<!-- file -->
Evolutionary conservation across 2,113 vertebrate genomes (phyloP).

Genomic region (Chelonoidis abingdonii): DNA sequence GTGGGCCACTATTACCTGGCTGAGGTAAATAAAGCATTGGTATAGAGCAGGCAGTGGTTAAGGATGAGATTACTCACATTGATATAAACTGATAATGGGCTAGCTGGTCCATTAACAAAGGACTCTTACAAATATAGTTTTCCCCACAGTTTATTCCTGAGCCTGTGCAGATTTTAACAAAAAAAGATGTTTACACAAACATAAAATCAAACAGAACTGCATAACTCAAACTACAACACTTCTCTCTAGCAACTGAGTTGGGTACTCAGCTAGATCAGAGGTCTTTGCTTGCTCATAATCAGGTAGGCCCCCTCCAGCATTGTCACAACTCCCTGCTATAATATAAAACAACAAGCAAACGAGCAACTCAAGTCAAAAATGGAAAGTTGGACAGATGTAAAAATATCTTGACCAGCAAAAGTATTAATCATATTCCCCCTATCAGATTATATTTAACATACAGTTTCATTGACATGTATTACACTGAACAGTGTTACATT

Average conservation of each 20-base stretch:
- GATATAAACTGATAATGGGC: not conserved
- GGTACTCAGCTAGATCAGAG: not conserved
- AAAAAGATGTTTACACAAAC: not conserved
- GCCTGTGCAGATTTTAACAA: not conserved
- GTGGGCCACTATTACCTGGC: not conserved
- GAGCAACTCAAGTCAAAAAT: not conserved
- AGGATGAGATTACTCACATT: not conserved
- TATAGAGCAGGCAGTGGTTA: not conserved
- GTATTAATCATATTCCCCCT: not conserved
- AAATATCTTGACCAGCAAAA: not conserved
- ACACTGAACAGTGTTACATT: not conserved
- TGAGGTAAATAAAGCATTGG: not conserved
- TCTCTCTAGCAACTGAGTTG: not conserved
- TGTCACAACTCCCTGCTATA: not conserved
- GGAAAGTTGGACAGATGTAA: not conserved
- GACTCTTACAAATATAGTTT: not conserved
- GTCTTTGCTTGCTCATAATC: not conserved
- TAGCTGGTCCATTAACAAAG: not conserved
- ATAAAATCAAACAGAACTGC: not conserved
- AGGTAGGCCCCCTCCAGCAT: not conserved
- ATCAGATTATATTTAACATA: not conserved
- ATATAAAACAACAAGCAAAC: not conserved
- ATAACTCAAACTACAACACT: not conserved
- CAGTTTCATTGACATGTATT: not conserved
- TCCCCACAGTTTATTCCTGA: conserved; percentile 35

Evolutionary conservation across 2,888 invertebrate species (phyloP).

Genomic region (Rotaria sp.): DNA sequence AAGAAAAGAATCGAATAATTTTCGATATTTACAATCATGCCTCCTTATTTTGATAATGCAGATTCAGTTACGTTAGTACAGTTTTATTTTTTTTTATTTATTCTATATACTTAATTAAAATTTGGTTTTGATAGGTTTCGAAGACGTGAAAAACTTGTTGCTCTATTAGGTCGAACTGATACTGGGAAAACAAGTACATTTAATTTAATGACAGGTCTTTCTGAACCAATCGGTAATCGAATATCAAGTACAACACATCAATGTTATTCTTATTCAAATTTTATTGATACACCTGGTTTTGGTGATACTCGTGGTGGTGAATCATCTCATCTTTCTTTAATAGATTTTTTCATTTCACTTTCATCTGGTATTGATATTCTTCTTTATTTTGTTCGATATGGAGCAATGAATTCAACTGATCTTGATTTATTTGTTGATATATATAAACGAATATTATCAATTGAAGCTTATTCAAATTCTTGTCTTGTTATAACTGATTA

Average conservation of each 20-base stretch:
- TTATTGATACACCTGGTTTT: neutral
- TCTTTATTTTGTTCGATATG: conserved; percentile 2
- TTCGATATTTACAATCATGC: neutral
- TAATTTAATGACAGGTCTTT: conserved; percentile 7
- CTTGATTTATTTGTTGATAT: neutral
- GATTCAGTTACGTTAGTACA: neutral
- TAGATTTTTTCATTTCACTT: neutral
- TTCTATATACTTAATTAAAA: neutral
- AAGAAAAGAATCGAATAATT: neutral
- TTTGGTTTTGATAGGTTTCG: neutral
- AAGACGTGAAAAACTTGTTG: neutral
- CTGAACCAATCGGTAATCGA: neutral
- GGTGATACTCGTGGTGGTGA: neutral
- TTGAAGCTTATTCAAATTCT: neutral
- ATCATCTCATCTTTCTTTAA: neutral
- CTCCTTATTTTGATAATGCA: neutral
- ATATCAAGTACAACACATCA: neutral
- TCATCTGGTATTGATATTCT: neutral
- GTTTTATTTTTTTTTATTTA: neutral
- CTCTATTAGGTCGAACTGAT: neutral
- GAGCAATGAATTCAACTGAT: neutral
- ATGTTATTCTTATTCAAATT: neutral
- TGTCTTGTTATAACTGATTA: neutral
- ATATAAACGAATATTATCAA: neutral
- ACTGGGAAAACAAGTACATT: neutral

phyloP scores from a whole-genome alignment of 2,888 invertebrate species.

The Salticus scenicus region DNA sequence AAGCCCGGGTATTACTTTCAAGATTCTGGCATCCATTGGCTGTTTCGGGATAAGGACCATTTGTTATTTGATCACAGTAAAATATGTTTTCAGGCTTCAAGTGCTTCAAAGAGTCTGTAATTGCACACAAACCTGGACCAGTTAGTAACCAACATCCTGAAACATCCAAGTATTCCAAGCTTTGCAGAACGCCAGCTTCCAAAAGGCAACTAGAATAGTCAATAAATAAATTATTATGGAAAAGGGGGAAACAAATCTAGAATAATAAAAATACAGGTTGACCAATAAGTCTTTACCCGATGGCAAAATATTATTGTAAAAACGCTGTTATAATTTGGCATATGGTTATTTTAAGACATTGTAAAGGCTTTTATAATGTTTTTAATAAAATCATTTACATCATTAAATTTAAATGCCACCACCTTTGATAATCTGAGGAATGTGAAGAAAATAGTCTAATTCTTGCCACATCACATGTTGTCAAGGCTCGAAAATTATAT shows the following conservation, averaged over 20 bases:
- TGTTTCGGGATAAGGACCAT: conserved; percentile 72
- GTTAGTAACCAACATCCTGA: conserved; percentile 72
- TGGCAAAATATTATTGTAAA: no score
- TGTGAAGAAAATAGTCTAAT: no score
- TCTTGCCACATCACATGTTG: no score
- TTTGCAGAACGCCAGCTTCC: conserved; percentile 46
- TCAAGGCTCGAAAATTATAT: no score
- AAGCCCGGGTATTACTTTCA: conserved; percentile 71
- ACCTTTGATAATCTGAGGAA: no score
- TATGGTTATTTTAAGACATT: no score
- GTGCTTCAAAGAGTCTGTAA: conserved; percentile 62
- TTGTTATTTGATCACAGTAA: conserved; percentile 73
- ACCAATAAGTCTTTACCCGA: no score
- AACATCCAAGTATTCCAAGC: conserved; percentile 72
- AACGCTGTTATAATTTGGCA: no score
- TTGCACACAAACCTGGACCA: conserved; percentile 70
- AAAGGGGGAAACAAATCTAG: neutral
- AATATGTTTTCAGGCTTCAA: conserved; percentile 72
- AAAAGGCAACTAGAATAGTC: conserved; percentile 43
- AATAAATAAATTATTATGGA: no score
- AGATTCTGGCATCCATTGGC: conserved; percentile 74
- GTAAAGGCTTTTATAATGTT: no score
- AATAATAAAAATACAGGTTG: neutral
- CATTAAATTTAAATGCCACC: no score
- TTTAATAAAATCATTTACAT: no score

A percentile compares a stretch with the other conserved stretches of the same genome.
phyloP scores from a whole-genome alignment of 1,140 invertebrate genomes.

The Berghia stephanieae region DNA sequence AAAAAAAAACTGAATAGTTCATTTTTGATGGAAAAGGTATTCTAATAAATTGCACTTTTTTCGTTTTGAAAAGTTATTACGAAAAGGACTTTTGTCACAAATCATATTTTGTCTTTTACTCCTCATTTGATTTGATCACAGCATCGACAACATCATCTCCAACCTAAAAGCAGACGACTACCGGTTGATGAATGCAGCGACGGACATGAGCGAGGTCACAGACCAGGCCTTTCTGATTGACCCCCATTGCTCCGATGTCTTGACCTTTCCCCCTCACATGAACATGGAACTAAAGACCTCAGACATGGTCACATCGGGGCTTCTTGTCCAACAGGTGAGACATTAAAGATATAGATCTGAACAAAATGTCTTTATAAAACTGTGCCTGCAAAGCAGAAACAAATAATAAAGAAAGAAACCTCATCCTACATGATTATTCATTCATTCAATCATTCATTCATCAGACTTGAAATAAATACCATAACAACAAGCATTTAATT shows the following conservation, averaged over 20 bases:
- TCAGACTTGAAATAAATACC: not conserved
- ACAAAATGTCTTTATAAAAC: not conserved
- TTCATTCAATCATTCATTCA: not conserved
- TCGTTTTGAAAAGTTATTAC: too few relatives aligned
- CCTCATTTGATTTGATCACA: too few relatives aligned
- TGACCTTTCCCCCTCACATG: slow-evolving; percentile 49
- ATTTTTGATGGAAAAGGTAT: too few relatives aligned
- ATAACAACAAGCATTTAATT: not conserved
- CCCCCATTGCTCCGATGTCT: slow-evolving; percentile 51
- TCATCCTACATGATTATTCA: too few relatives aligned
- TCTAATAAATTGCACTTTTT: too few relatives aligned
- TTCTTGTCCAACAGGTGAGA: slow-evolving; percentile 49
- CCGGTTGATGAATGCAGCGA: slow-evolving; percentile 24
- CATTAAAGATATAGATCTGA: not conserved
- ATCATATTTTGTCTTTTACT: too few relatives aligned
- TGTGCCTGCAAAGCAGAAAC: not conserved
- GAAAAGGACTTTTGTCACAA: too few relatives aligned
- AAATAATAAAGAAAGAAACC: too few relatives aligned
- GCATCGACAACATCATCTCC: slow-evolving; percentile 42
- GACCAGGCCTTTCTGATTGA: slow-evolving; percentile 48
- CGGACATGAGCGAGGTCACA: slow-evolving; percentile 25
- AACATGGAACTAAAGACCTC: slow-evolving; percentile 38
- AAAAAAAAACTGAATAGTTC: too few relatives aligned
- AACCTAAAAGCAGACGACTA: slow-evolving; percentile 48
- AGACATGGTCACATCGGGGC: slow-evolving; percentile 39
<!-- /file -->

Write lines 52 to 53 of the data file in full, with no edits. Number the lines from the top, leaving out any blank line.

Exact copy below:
- GAGCAATGAATTCAACTGAT: neutral
- ATGTTATTCTTATTCAAATT: neutral